In a country of four million people there is not much need for more than one government but you'd think Auckland could be doing more for itself. The surrender of its train set this week was pathetic.

The takeover became logical because the body that is supposed to provide a million people with cohesive local government, the Auckland Regional Council, hasn't the gumption to charge its voters for the full cost of its decisions.

It has direct rating power but dares not demand more than half the cost of its desired electrification of a slow, narrow-gauge railway. For the balance it went to Wellington and got the previous Government to give it a tax on petrol sold in the region.

National rightly thinks regional sales taxes are wacko, and doubtless takes the same view of Auckland's public transport plan. In fact, no government has really believed Auckland is suited to a rail-based system. Labour bought into the scheme only to prevent the regional council paying a ridiculous price to Tranz Rail for the Auckland tracks.

That was the beginning of a renationalisation of the entire network more by accident than design. In the end, the Government tried to charge the full cost of maintaining the tracks and a private operator couldn't make the trains pay.

It has been a lesson in the costs to the whole economy of incompetence at lower levels of public administration.

There are related examples nearby. The same regional council's decision to buy all of Auckland's port is the reason it is not now merged with Tauranga's at considerable benefit to the opening of Auckland's waterfront as well as the nation's need of port rationalisation.

The council will use port earnings to pay the running costs of its trains.

The Government's decision to take over the capital cost, financed from a national petrol tax, took the city's transport planners by surprise and this week they didn't know whether to worry.

Regional chairman Mike Lee thought the takeover made sense and the mayor of North Shore issued an odd statement of gratitude to the taxpayers of Gore.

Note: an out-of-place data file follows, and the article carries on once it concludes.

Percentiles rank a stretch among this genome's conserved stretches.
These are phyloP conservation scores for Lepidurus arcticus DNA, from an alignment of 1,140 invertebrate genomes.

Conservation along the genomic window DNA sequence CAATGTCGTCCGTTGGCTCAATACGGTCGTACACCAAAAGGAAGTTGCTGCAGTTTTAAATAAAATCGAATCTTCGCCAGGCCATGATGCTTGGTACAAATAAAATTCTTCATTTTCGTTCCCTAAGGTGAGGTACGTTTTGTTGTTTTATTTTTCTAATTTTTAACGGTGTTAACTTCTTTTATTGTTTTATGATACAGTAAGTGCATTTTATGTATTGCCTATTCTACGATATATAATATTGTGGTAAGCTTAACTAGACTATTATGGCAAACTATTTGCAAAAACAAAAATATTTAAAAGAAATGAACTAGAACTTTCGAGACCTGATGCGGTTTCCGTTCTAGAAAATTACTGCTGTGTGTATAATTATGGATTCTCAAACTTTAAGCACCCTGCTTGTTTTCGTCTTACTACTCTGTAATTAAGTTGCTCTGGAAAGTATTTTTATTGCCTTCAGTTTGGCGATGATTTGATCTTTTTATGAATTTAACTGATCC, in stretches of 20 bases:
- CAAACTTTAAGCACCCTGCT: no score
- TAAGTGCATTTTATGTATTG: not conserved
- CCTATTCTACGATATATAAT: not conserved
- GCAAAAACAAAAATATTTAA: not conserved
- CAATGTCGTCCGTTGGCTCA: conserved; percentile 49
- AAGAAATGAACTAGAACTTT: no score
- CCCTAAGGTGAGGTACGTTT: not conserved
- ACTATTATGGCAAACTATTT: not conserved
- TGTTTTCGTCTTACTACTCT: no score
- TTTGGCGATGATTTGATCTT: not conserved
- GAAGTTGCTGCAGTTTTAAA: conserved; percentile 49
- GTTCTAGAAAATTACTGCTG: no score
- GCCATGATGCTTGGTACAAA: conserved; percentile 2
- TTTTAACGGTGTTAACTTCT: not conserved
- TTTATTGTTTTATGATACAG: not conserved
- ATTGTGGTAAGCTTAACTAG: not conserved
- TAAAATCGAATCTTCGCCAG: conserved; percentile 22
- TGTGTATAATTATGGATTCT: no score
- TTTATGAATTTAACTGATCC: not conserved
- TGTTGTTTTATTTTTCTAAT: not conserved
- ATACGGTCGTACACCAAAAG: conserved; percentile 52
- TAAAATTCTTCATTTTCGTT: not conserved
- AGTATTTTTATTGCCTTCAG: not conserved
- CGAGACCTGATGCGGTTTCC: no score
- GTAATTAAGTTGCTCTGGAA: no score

Next day the Auckland councils were concerned that the Government hadn't mentioned paying also for station improvements, transferable tickets and other interminable details. North Shore's panjandrum announced that he had sent Transport Minister Steven Joyce a "please explain".

By then they must have noticed that Monday's announcement made only passing mention of the railway in a set of decisions that put the thrust of public investment back into roads.

As the Prime Minister put it, "the package is about better matching transport funding to the realities of how New Zealanders get around each day, and how our goods are transported".

Some sanity returns.

But there is a bigger issue here than the wisdom of a transport plan that has to reverse the residential patterns of a city to be remotely worthwhile. A city of a million is big enough to pay for its own mistakes, and it is healthy for the national economy that it should.

Elected bodies make better decisions when they have to present their voters with the bill.

Local government tries to avoid this test with the claim that property rates are not an equitable form of taxation. They want alternative sources of revenue, preferably collected for them in Wellington.

There is nothing wrong with taxing property. It is perfectly sensible that residents with a proprietary stake in a locality pay for the infrastructure and services that make their homes liveable, their business viable and the community cohesive.

The non-propertied who live in the community or profit from it, pay their share of rates through rent.

The Treasury would like property taxes to provide a greater share of national revenue. Its briefing paper to the present Government points out that a competitive economy needs to lighten the taxation of mobile forms of wealth such as incomes and profits, and collect more revenue from immobile property and consumption.

Any day now Auckland will get a royal commission blueprint for its better "governance". Those who pressed for this exercise fervently believe the city has been deliberately divided by governments that fear the just claims a united Auckland could make on the national revenue.

It is fiction. You never hear the slightest suspicion of such a plot in Wellington. Auckland's eight rate-collecting councils are not even divided on this urban rail scheme. They all support it, even North Shore and the growing population centres of Rodney that have no tracks.

I hope the royal commission has designed an Auckland government for a purpose somewhat larger than a united lobby in Wellington. The country needs its metropolitan centre to live up to its size, make bold, realistic, responsible decisions, convince its citizens to pay for them and become master of its own destiny.